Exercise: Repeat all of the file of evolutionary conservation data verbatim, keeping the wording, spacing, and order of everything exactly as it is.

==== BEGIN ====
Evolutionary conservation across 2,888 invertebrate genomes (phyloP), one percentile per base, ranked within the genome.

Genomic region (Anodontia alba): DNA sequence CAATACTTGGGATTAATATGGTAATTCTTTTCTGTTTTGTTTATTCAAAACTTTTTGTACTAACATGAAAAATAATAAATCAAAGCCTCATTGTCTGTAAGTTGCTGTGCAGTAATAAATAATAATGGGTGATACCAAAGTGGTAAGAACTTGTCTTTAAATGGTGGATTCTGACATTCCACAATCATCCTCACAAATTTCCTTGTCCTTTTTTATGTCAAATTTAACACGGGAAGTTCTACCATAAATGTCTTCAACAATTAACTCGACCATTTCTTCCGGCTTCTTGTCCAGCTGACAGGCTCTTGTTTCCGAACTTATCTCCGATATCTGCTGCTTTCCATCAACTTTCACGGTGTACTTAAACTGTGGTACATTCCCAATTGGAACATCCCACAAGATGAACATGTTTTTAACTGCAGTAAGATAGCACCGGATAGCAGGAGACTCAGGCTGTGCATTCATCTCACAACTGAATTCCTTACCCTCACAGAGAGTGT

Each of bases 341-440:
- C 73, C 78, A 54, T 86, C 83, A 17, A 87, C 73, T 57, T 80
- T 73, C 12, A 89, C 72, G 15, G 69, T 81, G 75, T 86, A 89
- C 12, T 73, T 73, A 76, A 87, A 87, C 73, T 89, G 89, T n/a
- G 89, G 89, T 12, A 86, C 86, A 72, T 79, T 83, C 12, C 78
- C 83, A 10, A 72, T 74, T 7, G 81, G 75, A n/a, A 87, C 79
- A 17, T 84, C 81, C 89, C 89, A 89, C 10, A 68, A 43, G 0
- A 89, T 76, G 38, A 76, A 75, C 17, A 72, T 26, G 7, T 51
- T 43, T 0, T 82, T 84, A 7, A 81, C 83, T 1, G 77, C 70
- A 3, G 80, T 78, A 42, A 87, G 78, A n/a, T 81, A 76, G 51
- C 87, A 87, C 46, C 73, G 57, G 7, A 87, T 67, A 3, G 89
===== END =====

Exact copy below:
Evolutionary conservation across 2,888 invertebrate genomes (phyloP), one percentile per base, ranked within the genome.

Genomic region (Anodontia alba): DNA sequence CAATACTTGGGATTAATATGGTAATTCTTTTCTGTTTTGTTTATTCAAAACTTTTTGTACTAACATGAAAAATAATAAATCAAAGCCTCATTGTCTGTAAGTTGCTGTGCAGTAATAAATAATAATGGGTGATACCAAAGTGGTAAGAACTTGTCTTTAAATGGTGGATTCTGACATTCCACAATCATCCTCACAAATTTCCTTGTCCTTTTTTATGTCAAATTTAACACGGGAAGTTCTACCATAAATGTCTTCAACAATTAACTCGACCATTTCTTCCGGCTTCTTGTCCAGCTGACAGGCTCTTGTTTCCGAACTTATCTCCGATATCTGCTGCTTTCCATCAACTTTCACGGTGTACTTAAACTGTGGTACATTCCCAATTGGAACATCCCACAAGATGAACATGTTTTTAACTGCAGTAAGATAGCACCGGATAGCAGGAGACTCAGGCTGTGCATTCATCTCACAACTGAATTCCTTACCCTCACAGAGAGTGT

Each of bases 341-440:
- C 73, C 78, A 54, T 86, C 83, A 17, A 87, C 73, T 57, T 80
- T 73, C 12, A 89, C 72, G 15, G 69, T 81, G 75, T 86, A 89
- C 12, T 73, T 73, A 76, A 87, A 87, C 73, T 89, G 89, T n/a
- G 89, G 89, T 12, A 86, C 86, A 72, T 79, T 83, C 12, C 78
- C 83, A 10, A 72, T 74, T 7, G 81, G 75, A n/a, A 87, C 79
- A 17, T 84, C 81, C 89, C 89, A 89, C 10, A 68, A 43, G 0
- A 89, T 76, G 38, A 76, A 75, C 17, A 72, T 26, G 7, T 51
- T 43, T 0, T 82, T 84, A 7, A 81, C 83, T 1, G 77, C 70
- A 3, G 80, T 78, A 42, A 87, G 78, A n/a, T 81, A 76, G 51
- C 87, A 87, C 46, C 73, G 57, G 7, A 87, T 67, A 3, G 89